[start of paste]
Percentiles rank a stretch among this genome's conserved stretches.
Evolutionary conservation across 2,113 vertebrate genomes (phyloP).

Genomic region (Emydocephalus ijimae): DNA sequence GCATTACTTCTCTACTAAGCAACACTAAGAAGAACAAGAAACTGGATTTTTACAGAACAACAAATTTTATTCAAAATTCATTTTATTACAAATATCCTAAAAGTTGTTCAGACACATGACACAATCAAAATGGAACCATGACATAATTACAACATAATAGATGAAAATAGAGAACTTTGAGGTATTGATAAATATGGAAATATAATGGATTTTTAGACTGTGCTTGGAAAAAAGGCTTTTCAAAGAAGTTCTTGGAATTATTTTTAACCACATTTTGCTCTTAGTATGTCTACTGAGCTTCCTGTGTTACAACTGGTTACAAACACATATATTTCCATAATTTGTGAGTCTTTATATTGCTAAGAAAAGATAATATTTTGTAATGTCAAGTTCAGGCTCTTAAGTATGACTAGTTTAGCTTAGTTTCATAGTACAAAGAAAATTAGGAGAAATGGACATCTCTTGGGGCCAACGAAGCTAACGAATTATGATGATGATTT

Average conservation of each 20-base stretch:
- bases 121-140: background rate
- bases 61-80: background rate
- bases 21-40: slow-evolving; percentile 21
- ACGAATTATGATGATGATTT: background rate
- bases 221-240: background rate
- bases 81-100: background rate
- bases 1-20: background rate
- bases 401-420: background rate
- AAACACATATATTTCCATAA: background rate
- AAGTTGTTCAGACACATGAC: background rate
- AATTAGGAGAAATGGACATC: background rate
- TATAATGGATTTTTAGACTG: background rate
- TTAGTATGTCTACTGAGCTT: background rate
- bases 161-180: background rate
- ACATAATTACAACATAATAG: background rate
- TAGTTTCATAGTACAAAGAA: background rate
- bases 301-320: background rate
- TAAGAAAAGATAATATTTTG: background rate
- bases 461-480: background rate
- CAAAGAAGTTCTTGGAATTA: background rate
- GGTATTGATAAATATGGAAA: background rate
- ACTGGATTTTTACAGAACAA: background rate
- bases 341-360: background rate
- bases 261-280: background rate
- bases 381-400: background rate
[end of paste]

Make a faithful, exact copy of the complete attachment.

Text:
Percentiles rank a stretch among this genome's conserved stretches.
Evolutionary conservation across 2,113 vertebrate genomes (phyloP).

Genomic region (Emydocephalus ijimae): DNA sequence GCATTACTTCTCTACTAAGCAACACTAAGAAGAACAAGAAACTGGATTTTTACAGAACAACAAATTTTATTCAAAATTCATTTTATTACAAATATCCTAAAAGTTGTTCAGACACATGACACAATCAAAATGGAACCATGACATAATTACAACATAATAGATGAAAATAGAGAACTTTGAGGTATTGATAAATATGGAAATATAATGGATTTTTAGACTGTGCTTGGAAAAAAGGCTTTTCAAAGAAGTTCTTGGAATTATTTTTAACCACATTTTGCTCTTAGTATGTCTACTGAGCTTCCTGTGTTACAACTGGTTACAAACACATATATTTCCATAATTTGTGAGTCTTTATATTGCTAAGAAAAGATAATATTTTGTAATGTCAAGTTCAGGCTCTTAAGTATGACTAGTTTAGCTTAGTTTCATAGTACAAAGAAAATTAGGAGAAATGGACATCTCTTGGGGCCAACGAAGCTAACGAATTATGATGATGATTT

Average conservation of each 20-base stretch:
- bases 121-140: background rate
- bases 61-80: background rate
- bases 21-40: slow-evolving; percentile 21
- ACGAATTATGATGATGATTT: background rate
- bases 221-240: background rate
- bases 81-100: background rate
- bases 1-20: background rate
- bases 401-420: background rate
- AAACACATATATTTCCATAA: background rate
- AAGTTGTTCAGACACATGAC: background rate
- AATTAGGAGAAATGGACATC: background rate
- TATAATGGATTTTTAGACTG: background rate
- TTAGTATGTCTACTGAGCTT: background rate
- bases 161-180: background rate
- ACATAATTACAACATAATAG: background rate
- TAGTTTCATAGTACAAAGAA: background rate
- bases 301-320: background rate
- TAAGAAAAGATAATATTTTG: background rate
- bases 461-480: background rate
- CAAAGAAGTTCTTGGAATTA: background rate
- GGTATTGATAAATATGGAAA: background rate
- ACTGGATTTTTACAGAACAA: background rate
- bases 341-360: background rate
- bases 261-280: background rate
- bases 381-400: background rate